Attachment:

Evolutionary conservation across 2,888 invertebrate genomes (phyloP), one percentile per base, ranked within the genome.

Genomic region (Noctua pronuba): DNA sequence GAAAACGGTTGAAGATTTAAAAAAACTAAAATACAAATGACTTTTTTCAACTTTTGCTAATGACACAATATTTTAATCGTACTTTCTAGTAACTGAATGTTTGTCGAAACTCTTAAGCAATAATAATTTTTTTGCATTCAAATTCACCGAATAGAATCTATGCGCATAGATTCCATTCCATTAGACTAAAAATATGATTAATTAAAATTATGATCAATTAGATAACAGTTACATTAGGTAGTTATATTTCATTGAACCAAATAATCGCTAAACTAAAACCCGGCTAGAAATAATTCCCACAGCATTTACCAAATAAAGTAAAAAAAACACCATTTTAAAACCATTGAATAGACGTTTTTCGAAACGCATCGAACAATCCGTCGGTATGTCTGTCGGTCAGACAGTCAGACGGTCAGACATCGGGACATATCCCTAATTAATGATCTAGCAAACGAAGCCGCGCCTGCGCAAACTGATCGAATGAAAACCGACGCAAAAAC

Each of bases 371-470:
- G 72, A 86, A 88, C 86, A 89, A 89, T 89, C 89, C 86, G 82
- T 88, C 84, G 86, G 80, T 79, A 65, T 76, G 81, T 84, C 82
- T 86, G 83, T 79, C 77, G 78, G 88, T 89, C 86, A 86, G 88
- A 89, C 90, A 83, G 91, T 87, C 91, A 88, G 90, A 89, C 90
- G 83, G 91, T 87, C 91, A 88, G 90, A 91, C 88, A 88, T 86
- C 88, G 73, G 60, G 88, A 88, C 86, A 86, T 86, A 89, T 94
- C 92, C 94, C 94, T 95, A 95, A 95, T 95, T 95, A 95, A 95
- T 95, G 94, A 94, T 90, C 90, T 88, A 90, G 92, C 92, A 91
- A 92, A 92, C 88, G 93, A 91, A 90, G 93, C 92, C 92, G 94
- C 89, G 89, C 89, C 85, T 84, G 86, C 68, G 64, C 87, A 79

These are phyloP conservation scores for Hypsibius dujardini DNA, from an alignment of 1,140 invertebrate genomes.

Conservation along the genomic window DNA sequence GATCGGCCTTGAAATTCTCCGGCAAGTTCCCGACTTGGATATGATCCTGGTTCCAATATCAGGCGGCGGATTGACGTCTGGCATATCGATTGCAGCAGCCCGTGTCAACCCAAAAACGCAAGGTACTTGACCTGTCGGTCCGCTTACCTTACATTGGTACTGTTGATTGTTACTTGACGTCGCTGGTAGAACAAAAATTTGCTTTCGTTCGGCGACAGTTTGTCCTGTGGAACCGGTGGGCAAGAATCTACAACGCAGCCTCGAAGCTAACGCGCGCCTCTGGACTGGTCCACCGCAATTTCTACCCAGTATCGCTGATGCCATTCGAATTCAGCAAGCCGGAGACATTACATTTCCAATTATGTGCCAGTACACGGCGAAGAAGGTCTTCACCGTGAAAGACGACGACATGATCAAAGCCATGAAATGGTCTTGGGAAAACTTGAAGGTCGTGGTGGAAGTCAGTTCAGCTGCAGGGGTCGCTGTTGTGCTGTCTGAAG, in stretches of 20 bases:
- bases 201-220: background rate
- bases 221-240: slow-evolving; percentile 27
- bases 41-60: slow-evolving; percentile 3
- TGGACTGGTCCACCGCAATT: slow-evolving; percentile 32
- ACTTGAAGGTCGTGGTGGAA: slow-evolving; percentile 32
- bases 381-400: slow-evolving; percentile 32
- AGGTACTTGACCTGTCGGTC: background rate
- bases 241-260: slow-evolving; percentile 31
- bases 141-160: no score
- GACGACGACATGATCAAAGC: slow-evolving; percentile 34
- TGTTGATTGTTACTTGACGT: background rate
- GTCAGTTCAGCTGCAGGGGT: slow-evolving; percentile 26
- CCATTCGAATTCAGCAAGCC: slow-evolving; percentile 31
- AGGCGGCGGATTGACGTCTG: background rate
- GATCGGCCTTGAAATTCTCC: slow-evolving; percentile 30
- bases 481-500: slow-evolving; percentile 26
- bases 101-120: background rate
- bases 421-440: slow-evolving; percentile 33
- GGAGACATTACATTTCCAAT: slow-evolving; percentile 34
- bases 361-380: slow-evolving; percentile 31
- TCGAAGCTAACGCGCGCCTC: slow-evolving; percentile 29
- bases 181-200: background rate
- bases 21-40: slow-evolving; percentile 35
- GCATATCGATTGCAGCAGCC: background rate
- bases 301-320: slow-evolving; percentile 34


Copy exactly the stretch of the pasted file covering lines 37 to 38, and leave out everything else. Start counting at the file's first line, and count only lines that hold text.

- bases 181-200: background rate
- bases 21-40: slow-evolving; percentile 35